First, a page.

Author Joanna Nissel presenting document

Joanna Nissel explains her contributions to the National Creative Writing Subject Benchmark.

For those of us still studying, we might not know —I certainly didn’t until I started teaching— that the Quality Assurance Agency (QAA) issues a benchmark for each subject taught at university level. Benchmarks describe the nature of each discipline and what graduates might reasonably be expected to know, do, and understand at the end of their studies, which academics use to steer their teaching practices.

The benchmarks are revised over time to ensure they reflect the latest changes in the discipline. In 2022, Creative Writing academics and industry figures from across the UK came together to produce the new edition of our subject benchmark. I was delighted to be asked to be the advisory group’s student representative, drawing on my experience completing a BA and MA in Creative Writing, as well as my current PhD.

My PhD-in-progress focuses on education for poets in the UK today and so my role in the advisory group was a particularly rich opportunity for my research. I had the chance to apply my work to a document that actively influences the teaching of Creative Writing, nationally. I was also able to hear from experts in creative writing education, resulting in a further interview for my PhD project.

Since my research represents contemporary issues and concepts in poetry education, I hope the benchmark was strengthened by my contributions. For instance, I drew on my research to challenge the extremely common premise that students should ‘write what you know’, pointing out that, given the rise of literature on trauma, this can lead to the writer, their peers, and potentially staff being triggered when difficult subjects arise and are not properly handled. Therefore students may benefit from, firstly, the option to not write from experience, and, secondly, from educators designing their provision with the potential for damage in mind. My fellow advisory group members supported and deepened my argument and a section on this is now included in the benchmark document.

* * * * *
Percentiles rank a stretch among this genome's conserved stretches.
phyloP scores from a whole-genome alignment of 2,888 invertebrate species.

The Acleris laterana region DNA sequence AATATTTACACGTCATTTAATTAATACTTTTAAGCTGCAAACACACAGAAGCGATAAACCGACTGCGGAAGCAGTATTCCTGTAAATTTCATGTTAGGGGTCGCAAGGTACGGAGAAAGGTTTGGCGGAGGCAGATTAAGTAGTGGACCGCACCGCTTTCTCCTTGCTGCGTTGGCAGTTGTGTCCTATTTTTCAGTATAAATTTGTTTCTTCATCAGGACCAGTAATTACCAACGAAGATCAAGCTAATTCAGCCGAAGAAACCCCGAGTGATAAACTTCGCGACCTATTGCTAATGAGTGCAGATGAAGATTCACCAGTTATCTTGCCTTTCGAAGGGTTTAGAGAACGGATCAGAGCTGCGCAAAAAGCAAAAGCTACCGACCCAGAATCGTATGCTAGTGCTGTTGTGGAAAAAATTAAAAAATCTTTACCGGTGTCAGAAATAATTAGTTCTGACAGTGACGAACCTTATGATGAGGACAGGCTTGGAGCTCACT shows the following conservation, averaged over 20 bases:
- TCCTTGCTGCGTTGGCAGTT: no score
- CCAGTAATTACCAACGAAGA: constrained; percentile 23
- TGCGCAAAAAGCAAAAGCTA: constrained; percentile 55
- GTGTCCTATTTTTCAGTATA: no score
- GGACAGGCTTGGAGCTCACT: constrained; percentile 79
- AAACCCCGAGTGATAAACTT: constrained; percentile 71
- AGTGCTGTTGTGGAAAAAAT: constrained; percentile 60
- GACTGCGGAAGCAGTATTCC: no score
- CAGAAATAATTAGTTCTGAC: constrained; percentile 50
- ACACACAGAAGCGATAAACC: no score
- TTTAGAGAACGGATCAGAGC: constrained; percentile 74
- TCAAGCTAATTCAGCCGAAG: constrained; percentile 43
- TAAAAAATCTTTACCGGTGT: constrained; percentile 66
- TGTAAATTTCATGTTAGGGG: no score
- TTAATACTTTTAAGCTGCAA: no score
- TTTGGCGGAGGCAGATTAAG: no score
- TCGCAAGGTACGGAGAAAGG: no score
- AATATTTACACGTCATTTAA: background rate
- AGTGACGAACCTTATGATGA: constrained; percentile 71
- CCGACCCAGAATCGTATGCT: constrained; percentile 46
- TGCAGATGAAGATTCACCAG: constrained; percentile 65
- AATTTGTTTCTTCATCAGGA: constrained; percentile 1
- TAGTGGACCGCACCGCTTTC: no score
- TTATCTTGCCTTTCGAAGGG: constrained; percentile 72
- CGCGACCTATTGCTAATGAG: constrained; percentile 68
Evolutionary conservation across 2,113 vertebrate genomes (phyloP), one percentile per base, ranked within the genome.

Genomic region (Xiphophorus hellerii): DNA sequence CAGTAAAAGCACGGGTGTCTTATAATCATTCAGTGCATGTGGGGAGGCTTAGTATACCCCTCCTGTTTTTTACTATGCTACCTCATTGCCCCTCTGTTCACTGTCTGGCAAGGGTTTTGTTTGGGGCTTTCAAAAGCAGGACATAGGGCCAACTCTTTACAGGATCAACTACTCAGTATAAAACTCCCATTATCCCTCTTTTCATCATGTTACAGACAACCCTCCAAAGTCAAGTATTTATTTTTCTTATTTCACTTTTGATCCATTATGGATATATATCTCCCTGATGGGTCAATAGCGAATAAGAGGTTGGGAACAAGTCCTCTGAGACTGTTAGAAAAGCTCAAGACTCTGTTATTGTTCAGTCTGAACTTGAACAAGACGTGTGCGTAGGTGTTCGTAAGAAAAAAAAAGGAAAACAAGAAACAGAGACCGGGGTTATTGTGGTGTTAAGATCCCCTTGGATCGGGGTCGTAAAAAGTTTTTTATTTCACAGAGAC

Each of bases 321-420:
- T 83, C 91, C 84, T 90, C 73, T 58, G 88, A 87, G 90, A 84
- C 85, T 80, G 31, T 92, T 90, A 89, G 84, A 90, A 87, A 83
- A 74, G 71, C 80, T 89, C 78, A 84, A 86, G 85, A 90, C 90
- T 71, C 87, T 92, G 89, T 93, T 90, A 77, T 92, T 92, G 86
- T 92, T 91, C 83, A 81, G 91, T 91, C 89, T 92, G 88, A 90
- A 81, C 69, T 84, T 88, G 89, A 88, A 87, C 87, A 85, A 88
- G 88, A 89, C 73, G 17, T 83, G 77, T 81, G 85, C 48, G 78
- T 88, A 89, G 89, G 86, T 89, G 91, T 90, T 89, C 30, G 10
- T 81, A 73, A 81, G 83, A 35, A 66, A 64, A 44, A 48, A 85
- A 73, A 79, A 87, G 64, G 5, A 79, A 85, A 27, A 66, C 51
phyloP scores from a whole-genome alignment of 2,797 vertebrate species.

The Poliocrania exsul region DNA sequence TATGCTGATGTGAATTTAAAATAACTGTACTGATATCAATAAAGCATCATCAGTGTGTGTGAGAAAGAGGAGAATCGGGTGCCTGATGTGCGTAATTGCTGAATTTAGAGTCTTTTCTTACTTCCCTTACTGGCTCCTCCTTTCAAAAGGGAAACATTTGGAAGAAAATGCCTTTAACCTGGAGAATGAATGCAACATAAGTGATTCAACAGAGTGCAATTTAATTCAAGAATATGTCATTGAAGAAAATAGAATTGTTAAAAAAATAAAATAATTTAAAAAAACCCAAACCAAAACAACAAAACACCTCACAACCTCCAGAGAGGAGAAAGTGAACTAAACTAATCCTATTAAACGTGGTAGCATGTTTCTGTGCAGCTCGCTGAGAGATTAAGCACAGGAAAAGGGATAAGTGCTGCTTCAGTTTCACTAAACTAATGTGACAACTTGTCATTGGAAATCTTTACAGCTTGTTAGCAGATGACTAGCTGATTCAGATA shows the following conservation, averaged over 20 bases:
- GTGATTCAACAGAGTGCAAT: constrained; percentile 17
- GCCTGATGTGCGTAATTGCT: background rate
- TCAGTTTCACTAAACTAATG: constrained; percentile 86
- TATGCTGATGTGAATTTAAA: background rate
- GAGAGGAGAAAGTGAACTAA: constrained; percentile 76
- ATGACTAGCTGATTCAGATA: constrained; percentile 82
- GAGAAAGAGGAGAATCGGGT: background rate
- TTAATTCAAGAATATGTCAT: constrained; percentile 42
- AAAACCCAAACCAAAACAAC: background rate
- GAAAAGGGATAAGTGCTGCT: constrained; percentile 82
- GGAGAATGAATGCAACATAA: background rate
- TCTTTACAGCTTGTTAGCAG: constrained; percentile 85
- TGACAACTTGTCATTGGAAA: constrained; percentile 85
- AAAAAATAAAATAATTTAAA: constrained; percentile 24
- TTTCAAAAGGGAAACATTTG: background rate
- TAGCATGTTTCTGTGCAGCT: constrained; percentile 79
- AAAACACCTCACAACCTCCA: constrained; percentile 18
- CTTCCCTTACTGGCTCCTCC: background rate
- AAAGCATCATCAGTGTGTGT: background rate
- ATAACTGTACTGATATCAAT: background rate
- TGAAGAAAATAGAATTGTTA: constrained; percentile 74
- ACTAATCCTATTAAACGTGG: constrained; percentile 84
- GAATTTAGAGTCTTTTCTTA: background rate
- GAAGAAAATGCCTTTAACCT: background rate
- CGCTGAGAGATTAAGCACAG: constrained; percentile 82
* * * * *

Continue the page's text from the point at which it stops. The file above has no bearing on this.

Document cover with pink and purple design.Subject Benchmark Statement: Creative Writing Publication date: 11 Apr 2024

Detail of Subject Benchmark statement cover

My role on the advisory group has also given me valuable experience to support my future career endeavours after graduation. For example, we wrote the benchmark collaboratively, with subgroups assigned to draft different sections, rounds of feedback and editing, and finally a whole-document-edit to ensure the benchmark worked as a cohesive document.

I took on an organisational role for my subgroup and moved our allocated sections through the editorial process. I often settled decisions on which wordings to use, which initially felt strange seeing as I was by far the most junior academic in the room! But it soon became apparent that the group was highly democratic and my role was very much appreciated. I feel being treated as an equal by experts in my field has lessened my sense of imposter syndrome, which many PhD students battle against.

In short, I am extremely appreciative of the opportunity to contribute to the QAA Subject Benchmark in Creative Writing. It has made me feel more confident on a number of levels —in my thesis, in my position as an academic, and in the collaborative, team-working skills that will benefit me in any academic or industry-focused role that awaits me after graduation next year.

The full benchmark has now been published and is available via the QAA.

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